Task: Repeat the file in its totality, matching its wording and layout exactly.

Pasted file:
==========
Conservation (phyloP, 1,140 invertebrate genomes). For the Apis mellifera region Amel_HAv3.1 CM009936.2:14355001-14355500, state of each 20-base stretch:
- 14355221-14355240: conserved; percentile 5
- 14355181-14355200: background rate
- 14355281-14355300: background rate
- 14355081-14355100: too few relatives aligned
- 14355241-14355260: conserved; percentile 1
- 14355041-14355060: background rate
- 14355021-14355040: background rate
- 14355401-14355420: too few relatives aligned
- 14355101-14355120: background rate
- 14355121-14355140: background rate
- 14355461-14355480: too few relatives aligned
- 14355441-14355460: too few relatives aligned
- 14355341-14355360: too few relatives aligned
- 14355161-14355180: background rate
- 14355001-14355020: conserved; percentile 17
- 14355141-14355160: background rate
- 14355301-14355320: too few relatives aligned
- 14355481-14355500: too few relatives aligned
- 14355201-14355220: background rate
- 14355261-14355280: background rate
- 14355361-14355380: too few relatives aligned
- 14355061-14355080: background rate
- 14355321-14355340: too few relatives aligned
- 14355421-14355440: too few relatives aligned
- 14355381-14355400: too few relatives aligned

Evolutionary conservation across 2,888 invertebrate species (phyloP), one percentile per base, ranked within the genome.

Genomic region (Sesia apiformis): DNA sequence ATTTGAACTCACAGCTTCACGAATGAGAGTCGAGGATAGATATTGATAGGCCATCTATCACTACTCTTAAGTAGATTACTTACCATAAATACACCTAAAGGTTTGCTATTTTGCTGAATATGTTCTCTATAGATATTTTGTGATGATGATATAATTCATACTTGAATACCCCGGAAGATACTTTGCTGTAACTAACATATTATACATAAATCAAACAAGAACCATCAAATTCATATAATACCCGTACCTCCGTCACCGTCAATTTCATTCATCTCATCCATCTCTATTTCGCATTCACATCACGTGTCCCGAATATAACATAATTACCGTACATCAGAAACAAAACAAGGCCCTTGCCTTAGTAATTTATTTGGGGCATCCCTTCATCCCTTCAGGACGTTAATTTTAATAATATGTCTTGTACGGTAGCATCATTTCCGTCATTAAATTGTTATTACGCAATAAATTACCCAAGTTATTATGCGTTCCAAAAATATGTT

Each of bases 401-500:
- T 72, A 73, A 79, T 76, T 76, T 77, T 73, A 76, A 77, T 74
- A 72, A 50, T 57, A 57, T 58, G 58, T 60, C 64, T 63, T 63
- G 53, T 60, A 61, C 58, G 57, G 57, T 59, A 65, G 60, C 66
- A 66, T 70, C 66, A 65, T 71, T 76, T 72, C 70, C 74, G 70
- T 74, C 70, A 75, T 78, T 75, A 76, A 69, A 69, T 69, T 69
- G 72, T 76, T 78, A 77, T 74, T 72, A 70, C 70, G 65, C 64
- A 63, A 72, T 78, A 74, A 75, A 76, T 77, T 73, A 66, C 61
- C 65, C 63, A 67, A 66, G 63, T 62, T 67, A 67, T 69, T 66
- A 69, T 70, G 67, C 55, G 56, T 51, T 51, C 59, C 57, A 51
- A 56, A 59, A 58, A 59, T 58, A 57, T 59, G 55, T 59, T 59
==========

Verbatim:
Conservation (phyloP, 1,140 invertebrate genomes). For the Apis mellifera region Amel_HAv3.1 CM009936.2:14355001-14355500, state of each 20-base stretch:
- 14355221-14355240: conserved; percentile 5
- 14355181-14355200: background rate
- 14355281-14355300: background rate
- 14355081-14355100: too few relatives aligned
- 14355241-14355260: conserved; percentile 1
- 14355041-14355060: background rate
- 14355021-14355040: background rate
- 14355401-14355420: too few relatives aligned
- 14355101-14355120: background rate
- 14355121-14355140: background rate
- 14355461-14355480: too few relatives aligned
- 14355441-14355460: too few relatives aligned
- 14355341-14355360: too few relatives aligned
- 14355161-14355180: background rate
- 14355001-14355020: conserved; percentile 17
- 14355141-14355160: background rate
- 14355301-14355320: too few relatives aligned
- 14355481-14355500: too few relatives aligned
- 14355201-14355220: background rate
- 14355261-14355280: background rate
- 14355361-14355380: too few relatives aligned
- 14355061-14355080: background rate
- 14355321-14355340: too few relatives aligned
- 14355421-14355440: too few relatives aligned
- 14355381-14355400: too few relatives aligned

Evolutionary conservation across 2,888 invertebrate species (phyloP), one percentile per base, ranked within the genome.

Genomic region (Sesia apiformis): DNA sequence ATTTGAACTCACAGCTTCACGAATGAGAGTCGAGGATAGATATTGATAGGCCATCTATCACTACTCTTAAGTAGATTACTTACCATAAATACACCTAAAGGTTTGCTATTTTGCTGAATATGTTCTCTATAGATATTTTGTGATGATGATATAATTCATACTTGAATACCCCGGAAGATACTTTGCTGTAACTAACATATTATACATAAATCAAACAAGAACCATCAAATTCATATAATACCCGTACCTCCGTCACCGTCAATTTCATTCATCTCATCCATCTCTATTTCGCATTCACATCACGTGTCCCGAATATAACATAATTACCGTACATCAGAAACAAAACAAGGCCCTTGCCTTAGTAATTTATTTGGGGCATCCCTTCATCCCTTCAGGACGTTAATTTTAATAATATGTCTTGTACGGTAGCATCATTTCCGTCATTAAATTGTTATTACGCAATAAATTACCCAAGTTATTATGCGTTCCAAAAATATGTT

Each of bases 401-500:
- T 72, A 73, A 79, T 76, T 76, T 77, T 73, A 76, A 77, T 74
- A 72, A 50, T 57, A 57, T 58, G 58, T 60, C 64, T 63, T 63
- G 53, T 60, A 61, C 58, G 57, G 57, T 59, A 65, G 60, C 66
- A 66, T 70, C 66, A 65, T 71, T 76, T 72, C 70, C 74, G 70
- T 74, C 70, A 75, T 78, T 75, A 76, A 69, A 69, T 69, T 69
- G 72, T 76, T 78, A 77, T 74, T 72, A 70, C 70, G 65, C 64
- A 63, A 72, T 78, A 74, A 75, A 76, T 77, T 73, A 66, C 61
- C 65, C 63, A 67, A 66, G 63, T 62, T 67, A 67, T 69, T 66
- A 69, T 70, G 67, C 55, G 56, T 51, T 51, C 59, C 57, A 51
- A 56, A 59, A 58, A 59, T 58, A 57, T 59, G 55, T 59, T 59